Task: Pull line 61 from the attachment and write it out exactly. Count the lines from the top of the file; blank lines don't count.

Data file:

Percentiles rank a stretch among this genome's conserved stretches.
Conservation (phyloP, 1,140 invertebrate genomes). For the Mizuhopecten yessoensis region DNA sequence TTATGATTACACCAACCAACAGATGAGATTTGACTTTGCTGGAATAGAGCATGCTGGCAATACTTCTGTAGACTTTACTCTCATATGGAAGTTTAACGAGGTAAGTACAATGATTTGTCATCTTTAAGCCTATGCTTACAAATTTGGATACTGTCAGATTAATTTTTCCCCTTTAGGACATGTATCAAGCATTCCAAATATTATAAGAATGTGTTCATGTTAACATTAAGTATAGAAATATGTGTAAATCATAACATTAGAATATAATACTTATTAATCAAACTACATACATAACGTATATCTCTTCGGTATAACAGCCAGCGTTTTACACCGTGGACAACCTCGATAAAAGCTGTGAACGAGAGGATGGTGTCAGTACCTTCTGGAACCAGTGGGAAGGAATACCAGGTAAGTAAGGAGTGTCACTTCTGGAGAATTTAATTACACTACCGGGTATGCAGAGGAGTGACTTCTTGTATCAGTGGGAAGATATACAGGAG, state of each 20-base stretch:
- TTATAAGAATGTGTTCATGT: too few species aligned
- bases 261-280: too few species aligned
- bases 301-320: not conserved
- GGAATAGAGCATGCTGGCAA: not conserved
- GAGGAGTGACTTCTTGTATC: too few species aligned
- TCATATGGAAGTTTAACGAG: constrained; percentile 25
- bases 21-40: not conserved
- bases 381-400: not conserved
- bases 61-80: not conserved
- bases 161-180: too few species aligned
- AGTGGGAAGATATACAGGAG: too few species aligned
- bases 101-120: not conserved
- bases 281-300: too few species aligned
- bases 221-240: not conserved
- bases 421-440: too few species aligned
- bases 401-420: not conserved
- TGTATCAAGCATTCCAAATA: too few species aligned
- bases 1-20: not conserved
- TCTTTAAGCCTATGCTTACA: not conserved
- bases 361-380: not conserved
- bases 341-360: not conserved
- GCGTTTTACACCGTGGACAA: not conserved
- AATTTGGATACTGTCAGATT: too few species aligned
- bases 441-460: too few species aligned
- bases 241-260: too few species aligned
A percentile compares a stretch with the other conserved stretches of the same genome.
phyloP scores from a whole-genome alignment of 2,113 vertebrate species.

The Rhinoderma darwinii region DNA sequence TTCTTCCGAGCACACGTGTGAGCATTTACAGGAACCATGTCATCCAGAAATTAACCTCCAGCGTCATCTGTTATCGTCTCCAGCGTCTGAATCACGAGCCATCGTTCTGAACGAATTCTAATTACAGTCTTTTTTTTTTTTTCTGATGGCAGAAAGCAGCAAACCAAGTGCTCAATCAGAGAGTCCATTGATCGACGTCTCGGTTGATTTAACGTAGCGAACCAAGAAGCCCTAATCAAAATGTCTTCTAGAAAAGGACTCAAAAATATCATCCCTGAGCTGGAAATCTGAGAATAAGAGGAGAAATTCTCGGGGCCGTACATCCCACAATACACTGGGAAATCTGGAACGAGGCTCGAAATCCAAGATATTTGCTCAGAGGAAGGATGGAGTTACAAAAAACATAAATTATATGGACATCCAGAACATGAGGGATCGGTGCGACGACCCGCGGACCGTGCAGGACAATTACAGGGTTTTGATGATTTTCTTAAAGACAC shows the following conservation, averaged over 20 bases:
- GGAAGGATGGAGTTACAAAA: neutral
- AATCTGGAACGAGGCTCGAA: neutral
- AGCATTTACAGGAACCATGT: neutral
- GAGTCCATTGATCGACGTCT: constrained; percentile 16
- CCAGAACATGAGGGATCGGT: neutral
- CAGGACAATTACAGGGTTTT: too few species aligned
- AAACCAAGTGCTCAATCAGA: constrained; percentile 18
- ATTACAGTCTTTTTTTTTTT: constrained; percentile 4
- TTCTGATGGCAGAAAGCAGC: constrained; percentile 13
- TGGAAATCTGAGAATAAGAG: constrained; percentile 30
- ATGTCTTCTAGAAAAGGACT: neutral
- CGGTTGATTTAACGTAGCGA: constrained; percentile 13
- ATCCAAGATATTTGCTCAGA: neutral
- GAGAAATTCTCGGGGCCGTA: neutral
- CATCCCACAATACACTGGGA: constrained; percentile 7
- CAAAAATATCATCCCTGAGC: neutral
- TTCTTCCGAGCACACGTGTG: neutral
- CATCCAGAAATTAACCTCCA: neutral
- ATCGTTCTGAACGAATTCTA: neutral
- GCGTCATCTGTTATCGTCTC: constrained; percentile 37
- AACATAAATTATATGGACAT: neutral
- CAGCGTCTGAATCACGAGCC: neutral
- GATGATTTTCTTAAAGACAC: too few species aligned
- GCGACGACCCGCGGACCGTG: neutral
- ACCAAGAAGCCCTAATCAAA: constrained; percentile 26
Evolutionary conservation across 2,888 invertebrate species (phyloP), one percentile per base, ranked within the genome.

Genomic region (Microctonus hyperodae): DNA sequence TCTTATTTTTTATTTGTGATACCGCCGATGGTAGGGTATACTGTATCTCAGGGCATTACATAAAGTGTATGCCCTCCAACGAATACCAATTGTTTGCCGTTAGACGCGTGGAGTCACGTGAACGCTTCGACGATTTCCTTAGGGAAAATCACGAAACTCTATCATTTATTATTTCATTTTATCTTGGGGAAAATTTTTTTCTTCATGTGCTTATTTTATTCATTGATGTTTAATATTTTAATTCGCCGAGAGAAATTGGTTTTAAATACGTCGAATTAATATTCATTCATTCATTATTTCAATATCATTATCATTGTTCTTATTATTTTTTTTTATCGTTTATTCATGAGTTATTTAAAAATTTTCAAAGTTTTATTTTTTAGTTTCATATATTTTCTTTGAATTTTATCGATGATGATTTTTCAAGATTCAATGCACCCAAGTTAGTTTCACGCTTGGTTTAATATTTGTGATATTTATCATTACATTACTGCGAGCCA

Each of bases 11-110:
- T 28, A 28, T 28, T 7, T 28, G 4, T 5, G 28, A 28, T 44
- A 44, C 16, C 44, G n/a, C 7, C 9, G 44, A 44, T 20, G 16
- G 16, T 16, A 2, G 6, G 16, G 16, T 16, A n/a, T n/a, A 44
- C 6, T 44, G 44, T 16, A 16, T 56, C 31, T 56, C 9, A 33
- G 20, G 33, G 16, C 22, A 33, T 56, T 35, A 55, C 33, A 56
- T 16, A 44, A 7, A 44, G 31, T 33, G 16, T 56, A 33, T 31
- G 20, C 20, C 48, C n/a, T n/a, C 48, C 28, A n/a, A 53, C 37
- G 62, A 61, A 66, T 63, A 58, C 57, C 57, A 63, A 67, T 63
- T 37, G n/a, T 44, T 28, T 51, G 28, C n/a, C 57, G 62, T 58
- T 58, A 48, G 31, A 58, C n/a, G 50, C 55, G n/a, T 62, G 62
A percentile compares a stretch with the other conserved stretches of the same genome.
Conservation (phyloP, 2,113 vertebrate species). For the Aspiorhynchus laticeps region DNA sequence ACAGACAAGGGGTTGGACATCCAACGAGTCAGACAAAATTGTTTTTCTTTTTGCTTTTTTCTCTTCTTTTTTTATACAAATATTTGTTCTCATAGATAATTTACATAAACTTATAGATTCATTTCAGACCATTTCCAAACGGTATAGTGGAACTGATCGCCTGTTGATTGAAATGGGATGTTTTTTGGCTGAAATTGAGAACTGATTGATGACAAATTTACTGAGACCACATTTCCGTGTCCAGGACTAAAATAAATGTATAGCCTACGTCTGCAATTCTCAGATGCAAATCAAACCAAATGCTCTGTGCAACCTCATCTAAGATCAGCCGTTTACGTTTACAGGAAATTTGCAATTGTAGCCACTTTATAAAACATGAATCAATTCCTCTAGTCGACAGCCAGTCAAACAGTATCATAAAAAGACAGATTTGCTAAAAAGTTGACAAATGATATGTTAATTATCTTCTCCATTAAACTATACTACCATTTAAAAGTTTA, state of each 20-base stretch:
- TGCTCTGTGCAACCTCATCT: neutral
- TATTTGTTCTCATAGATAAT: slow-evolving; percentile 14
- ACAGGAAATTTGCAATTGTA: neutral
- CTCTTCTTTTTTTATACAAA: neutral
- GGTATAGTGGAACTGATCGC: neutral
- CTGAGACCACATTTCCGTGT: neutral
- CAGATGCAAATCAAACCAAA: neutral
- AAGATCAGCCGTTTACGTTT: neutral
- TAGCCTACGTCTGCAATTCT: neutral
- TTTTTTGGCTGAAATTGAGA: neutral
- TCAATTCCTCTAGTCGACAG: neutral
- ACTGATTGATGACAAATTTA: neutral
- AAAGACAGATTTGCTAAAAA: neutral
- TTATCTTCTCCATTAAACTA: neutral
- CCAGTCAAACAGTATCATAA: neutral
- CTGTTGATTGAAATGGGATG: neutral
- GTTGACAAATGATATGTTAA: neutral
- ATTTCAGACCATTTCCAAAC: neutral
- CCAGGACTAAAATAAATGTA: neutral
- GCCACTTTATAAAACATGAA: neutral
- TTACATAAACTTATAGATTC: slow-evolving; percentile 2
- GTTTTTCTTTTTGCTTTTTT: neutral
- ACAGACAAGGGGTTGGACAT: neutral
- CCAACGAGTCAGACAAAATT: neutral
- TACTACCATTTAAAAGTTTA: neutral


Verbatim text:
- G 16, T 16, A 2, G 6, G 16, G 16, T 16, A n/a, T n/a, A 44